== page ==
Hillis goes a step further by asking if the Internet will, in the long run, arrive at a much richer infrastructure in which ideas can potentially evolve outside of human minds. In other words, can we change the way the Internet thinks?
The 2010 question elicited, in all, 172 essays that comprised a 132,000-word manuscript published online by Edge in January. Kelly speaks about a new type of mind, amplified by the Internet, evolving, and able to start a new phase of evolution outside of the body. In “Net Gain,” evolutionary biologist Richard Dawkins looks 40 years into the future when “retrieval from the communal exosomatic memory will become dramatically faster, and we shall rely less on the memory in our skulls.” Nassim Taleb, author of “The Black Swan,” writes about “The Degradation of Predictability—and Knowledge” as he asks us to “consider the explosive situation: More information (particularly thanks to the Internet) causes more confidence and illusions of knowledge while degrading predictability.” Nick Bilton, lead writer of The New York Times’s Bits blog, notes that “[the] Internet is not changing how we think. Instead, we are changing how the Internet thinks.” Actor Alan Alda worries about “[speed] plus mobs. A scary combination.” He wonders, “Is there an algorithm perking somewhere in someone’s head right now that can act as a check against this growing hastiness and mobbiness?” New York Times columnist Virginia Heffernanwrites that “we must keep on reading and not mistake new texts for new worlds, or new forms for new brains.” Numerous artists responded in enlightening ways, as their evocative headlines suggest:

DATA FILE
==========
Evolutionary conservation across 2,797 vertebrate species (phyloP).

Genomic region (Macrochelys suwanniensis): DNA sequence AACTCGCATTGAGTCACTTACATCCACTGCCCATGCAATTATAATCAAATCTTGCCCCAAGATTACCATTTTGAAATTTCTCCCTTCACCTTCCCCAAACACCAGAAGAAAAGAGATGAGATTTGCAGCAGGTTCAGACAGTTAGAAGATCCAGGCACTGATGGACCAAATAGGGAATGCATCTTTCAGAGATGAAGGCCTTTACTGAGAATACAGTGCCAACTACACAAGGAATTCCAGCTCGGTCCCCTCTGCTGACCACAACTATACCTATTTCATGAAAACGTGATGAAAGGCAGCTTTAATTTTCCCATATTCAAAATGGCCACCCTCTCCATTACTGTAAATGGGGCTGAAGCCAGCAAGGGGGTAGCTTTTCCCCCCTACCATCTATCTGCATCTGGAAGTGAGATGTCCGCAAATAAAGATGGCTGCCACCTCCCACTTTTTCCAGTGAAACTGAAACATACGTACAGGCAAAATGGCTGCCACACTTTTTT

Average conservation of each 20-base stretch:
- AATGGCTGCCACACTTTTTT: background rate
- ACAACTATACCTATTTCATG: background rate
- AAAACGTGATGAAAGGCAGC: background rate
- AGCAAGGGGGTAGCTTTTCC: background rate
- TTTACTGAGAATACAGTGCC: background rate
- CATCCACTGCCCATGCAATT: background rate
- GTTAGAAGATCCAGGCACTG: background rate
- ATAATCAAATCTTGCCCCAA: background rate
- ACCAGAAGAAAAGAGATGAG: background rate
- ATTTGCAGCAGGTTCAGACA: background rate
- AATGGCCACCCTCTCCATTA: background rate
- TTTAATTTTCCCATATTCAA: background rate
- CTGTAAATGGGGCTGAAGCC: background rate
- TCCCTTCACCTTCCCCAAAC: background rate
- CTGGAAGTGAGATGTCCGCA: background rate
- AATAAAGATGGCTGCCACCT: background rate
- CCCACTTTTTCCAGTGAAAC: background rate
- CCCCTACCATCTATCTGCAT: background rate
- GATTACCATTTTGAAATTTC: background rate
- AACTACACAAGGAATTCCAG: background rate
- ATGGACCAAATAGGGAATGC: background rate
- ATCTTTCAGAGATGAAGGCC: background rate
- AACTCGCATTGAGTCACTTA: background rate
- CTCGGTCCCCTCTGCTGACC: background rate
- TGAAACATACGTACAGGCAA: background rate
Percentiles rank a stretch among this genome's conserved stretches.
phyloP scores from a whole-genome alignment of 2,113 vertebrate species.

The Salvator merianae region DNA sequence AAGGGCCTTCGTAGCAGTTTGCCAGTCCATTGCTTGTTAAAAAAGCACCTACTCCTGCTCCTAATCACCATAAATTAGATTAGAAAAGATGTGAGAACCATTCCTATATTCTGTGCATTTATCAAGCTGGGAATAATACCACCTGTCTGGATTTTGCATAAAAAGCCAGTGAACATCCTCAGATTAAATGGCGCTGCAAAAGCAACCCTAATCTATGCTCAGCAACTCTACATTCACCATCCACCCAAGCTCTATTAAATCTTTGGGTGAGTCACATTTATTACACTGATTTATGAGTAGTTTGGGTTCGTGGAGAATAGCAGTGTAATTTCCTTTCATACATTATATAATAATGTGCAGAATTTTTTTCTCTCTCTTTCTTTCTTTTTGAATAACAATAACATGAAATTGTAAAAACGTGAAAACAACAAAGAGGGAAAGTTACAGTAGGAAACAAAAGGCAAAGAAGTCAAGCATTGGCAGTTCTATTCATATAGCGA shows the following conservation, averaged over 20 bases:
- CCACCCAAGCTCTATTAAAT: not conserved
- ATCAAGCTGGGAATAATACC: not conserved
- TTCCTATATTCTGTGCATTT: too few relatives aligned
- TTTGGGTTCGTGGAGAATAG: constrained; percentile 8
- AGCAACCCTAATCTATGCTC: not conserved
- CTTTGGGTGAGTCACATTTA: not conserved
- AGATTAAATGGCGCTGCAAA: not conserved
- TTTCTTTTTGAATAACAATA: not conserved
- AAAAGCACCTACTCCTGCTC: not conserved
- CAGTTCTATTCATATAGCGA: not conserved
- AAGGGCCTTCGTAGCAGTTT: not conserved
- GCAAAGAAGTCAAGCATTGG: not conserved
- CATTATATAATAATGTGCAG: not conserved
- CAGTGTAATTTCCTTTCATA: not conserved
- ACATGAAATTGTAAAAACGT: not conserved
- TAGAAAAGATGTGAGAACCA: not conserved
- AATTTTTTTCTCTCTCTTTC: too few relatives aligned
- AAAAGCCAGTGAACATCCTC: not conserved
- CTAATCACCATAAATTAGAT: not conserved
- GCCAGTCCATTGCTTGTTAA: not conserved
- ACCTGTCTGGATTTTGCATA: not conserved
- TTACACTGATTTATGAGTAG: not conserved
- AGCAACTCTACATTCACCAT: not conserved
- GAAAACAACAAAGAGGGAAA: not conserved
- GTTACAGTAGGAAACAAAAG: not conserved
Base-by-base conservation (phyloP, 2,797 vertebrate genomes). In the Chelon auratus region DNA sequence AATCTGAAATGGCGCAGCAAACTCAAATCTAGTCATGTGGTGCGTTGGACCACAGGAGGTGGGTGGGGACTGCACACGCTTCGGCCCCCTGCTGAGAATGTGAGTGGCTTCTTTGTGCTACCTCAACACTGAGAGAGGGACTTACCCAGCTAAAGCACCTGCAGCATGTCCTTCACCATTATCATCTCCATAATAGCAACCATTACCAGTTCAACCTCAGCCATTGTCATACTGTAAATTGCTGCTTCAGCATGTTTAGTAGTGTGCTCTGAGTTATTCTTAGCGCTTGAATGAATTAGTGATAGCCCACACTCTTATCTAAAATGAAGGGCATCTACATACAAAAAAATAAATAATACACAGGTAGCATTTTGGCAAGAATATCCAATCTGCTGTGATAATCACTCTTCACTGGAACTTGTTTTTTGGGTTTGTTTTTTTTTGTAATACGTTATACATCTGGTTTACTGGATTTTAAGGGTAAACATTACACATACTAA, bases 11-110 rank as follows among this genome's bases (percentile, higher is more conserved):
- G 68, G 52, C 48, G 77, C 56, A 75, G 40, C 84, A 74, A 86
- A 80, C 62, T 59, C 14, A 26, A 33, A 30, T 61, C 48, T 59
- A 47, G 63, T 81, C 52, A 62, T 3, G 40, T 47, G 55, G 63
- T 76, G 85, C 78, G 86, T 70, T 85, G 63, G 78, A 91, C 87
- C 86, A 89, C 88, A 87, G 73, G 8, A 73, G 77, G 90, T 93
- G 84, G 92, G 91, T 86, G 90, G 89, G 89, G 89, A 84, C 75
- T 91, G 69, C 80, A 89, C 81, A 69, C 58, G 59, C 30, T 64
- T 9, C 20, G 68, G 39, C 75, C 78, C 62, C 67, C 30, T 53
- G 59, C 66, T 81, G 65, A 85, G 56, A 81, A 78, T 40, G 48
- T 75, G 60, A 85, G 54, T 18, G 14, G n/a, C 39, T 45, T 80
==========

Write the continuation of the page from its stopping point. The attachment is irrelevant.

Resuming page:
I enjoyed the juxtaposition of responses by psychologist Steven Pinker, “Not At All,” and Chinese artist and cultural activist Ai Weiwei, “I Only Think on the Internet.” The response I most admired is George Dyson’s “Kayaks vs. Canoes.” It is a gem:
In the North Pacific Ocean, there were two approaches to boatbuilding. The Aleuts (and their kayak-building relatives) lived on barren, treeless islands and built their vessels by piecing together skeletal frameworks from fragments of beach-combed wood. The Tlingit (and their dugout canoe-building relatives) built their vessels by selecting entire trees out of the rainforest and removing wood until there was nothing left but a canoe.
The Aleut and the Tlingit achieved similar results—maximum boat/minimum material—by opposite means. The flood of information unleashed by the Internet has produced a similar cultural split. We used to be kayak builders, collecting all available fragments of information to assemble the framework that kept us afloat. Now, we have to learn to become dugout-canoe builders, discarding unnecessary information to reveal the shape of knowledge hidden within.
I was a hardened kayak builder, trained to collect every available stick. I resent having to learn the new skills. But those who don’t will be left paddling logs, not canoes.
What do you think?